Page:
If you’re in the market for an oil pipeline, you’re in luck — we’ve got a lot of extra ones right now. About half of the oil pipelines in the U.S. are sitting unused, energy research firm Wood Mackenzie said in figures shared with Reuters Thursday. The situation reflects a downturn in oil production that was kicked off by the pandemic.
Oil production, like a lot of other supply chain functions, isn’t an exact science; there’s usually a push-and-pull dynamic between production and pipelines as supply ebbs and flows. In early 2020, when U.S. oil production was still relatively high, somewhere between 30 and 40% of the nation’s pipelines were sitting unused, Wood Mackenzie reported. However, the fall in output as a result of covid-19, when demand was so low that oil prices briefly dipped into the negative, was so precipitous that the ratio of unused pipelines to oil output is really out of the ordinary right now.
Part of this incredible drop-off is thanks to the oil boom that preceded the pandemic. Between 2017 and 2020, operators scrambled to build more pipelines as a sharp increase in oil production in Texas’ Permian Basin caused transport bottlenecks and threatened to overwhelm the existing infrastructure. This was the cherry on top of a 15-year rush in American oil production unlike any other in history.
“The shale boom has been unprecedented in its size and the rate of production growth,” said Lorne Stockman, a director at Oil Change International. “Especially with the Permian, to my knowledge, there’s never been an oil basin or a plain that has grown so much, so fast.”
Another contributing factor to the pipeline building frenzy is the simple fact that Texas loves to encourage oil and gas production and puts very few guardrails in place. “There weren’t any huge regulatory hurdles to get over to get a pipeline built,” said Stockman. “You almost don’t need a permit to build them.”
The ghost network of pipelines has been a concern in the Permian for most of the pandemic. Last year, the Wall Street Journal reported that the slowdown in production was bad news for some of the country’s major pipeline operating companies, which previously had faced a huge glut of business. These operators include big names like Energy Transfer Partners, which owns the Dakota Access Pipeline. The Wood Mackenzie report notes that the Dakota Access Pipeline is only running at 77% of its usual capacity, compared to 100% before the pandemic. Plains All-American Pipeline is another biggie; the company tried (and failed) to build a pipeline through a majority-Black neighbourhood in Memphis this year, and is pushing to replace a California pipeline that shut down in 2015 after a major oil spill.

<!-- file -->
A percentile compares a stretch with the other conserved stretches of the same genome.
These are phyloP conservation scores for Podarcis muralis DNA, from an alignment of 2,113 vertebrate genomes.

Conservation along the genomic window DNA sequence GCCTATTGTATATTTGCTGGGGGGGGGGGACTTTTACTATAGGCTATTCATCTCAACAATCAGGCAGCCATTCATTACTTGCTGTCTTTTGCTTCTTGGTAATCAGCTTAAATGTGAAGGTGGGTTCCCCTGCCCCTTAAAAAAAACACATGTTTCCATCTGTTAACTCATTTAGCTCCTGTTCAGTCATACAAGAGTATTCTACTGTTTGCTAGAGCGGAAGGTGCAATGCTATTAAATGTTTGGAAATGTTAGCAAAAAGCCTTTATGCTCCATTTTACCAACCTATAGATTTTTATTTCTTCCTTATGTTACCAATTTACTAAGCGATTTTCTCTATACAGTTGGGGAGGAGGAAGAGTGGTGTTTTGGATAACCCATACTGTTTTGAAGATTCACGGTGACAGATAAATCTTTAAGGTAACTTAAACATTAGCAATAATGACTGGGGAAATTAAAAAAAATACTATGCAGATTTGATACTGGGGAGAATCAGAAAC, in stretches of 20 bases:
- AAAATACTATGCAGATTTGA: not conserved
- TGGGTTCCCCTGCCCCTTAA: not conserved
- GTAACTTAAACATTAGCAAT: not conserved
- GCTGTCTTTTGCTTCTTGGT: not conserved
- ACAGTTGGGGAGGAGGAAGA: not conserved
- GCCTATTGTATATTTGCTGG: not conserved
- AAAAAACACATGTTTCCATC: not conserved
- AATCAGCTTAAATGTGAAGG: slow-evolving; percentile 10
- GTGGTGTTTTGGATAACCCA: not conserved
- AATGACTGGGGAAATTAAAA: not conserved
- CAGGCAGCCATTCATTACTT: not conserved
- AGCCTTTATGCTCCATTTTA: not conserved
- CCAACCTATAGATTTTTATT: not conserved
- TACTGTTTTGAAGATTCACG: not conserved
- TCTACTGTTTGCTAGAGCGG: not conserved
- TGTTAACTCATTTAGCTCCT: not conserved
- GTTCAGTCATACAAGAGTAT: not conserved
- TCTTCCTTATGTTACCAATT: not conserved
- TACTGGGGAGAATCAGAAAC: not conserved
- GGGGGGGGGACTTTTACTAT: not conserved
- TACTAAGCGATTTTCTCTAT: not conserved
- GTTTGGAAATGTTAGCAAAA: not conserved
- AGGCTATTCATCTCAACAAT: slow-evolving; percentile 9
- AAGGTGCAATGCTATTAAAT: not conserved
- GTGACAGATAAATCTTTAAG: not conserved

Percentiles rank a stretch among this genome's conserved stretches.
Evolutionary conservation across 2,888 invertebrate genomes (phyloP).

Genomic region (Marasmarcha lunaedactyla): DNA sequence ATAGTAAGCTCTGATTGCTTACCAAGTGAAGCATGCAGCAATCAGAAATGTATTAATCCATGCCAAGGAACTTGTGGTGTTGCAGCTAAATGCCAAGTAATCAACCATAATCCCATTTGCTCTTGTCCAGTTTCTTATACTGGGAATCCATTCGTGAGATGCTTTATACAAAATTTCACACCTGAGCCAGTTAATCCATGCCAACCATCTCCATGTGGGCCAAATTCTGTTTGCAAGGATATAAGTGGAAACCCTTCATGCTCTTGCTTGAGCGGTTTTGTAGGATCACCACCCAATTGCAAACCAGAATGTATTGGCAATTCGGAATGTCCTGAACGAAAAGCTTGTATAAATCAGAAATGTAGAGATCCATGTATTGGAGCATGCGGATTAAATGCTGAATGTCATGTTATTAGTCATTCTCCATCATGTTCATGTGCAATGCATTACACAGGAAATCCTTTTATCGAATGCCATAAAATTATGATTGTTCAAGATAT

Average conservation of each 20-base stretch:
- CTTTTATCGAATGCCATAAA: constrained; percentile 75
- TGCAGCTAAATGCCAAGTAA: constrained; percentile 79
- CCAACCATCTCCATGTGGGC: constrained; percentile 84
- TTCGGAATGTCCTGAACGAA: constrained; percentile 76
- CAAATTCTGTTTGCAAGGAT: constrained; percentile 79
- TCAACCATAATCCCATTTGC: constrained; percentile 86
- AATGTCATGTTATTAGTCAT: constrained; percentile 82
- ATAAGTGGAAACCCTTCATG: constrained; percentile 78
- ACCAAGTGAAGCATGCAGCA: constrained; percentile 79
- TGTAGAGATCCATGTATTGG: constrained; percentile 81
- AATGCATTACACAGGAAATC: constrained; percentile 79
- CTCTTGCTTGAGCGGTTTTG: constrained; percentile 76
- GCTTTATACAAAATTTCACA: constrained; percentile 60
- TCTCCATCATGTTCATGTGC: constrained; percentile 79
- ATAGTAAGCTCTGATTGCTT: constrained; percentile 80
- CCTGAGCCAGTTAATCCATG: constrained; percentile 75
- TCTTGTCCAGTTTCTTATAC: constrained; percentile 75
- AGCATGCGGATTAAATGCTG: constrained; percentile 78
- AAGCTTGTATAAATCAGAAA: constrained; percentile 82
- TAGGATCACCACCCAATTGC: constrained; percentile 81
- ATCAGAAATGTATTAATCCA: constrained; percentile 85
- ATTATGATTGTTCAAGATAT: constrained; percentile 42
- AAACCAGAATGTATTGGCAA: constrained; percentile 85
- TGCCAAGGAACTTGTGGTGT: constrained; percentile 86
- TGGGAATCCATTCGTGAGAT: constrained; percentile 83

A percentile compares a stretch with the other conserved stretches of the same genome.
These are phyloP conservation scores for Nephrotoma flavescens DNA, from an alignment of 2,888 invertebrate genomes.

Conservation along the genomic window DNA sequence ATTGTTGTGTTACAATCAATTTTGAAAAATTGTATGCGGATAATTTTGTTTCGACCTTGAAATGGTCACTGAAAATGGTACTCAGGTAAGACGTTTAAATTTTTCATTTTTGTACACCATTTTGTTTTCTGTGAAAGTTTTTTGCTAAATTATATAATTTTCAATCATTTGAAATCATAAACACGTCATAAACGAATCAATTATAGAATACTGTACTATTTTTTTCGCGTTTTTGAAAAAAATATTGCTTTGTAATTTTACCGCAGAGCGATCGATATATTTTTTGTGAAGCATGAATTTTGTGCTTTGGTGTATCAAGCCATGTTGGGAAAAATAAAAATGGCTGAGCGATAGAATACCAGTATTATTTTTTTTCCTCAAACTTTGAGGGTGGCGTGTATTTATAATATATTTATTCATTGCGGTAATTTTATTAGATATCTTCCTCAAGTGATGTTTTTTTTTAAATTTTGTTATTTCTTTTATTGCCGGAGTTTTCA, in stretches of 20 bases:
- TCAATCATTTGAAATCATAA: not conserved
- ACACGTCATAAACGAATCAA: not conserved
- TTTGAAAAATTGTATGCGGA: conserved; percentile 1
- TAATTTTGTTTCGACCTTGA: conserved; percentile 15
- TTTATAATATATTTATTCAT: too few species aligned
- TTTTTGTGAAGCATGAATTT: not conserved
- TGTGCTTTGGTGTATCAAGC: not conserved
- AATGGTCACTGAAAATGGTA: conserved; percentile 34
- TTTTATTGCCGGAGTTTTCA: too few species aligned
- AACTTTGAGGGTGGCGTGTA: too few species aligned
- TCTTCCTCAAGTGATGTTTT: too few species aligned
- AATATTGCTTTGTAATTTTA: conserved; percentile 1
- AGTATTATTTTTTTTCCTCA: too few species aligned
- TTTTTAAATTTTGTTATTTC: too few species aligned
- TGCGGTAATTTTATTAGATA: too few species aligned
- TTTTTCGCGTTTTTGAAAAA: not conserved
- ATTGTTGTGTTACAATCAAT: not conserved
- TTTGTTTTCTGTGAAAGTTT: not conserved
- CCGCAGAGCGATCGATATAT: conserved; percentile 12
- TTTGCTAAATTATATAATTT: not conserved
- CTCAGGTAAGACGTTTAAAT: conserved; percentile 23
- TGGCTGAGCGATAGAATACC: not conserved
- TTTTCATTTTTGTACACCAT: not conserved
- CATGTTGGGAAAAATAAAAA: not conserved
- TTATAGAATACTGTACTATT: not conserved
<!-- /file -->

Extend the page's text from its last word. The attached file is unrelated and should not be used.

Pipeline operators and those supporting the fossil fuel industry like to use language about how pipelines are necessary to serve the nation; the idea of pipelines having a “public interest,” Stockman said, is often used in eminent domain cases where companies are trying to make a case for building pipelines on private land. Permitting agencies often parrot that language when allowing projects to move forward. Meanwhile, pipelines and other fossil fuel infrastructure have been “dubbed” critical, allowing conservative lawmakers to pass extreme policies to protect them from protesters.
But the excess pipelines in the Permian right now show that a lot of American oil and gas infrastructure is built not out of some noble drive to serve the energy needs of a nation, but because fossil fuel companies are looking for the best bang for their buck.
“You then see, actually, there’s overbuild,” Stockman said. “This is not about meeting demand — it’s about companies being able to make more money by having choices about where they can send their oil.”
It’s easy to blame covid-19 for the sharp drop in fossil fuel production and pipelines lying unused. Even with omicron, there’s also perhaps an expectation that production will pick back up again at some point. But the story of American oil production isn’t so simple.
Global forces like OPEC are keeping their reins on production tight to control prices, while American investors — many of whom lost money during the shale boom because the sheer amount of oil being produced made prices bottom out — are pressuring U.S. producers to keep production down. Meanwhile, the global energy transition is looming, as the world begins to recognise the urgency of stopping fossil fuel production. It remains to be seen whether those abandoned pipelines in the Permian will stay empty — or if fossil fuel interests will get their way and find another way to put them to use.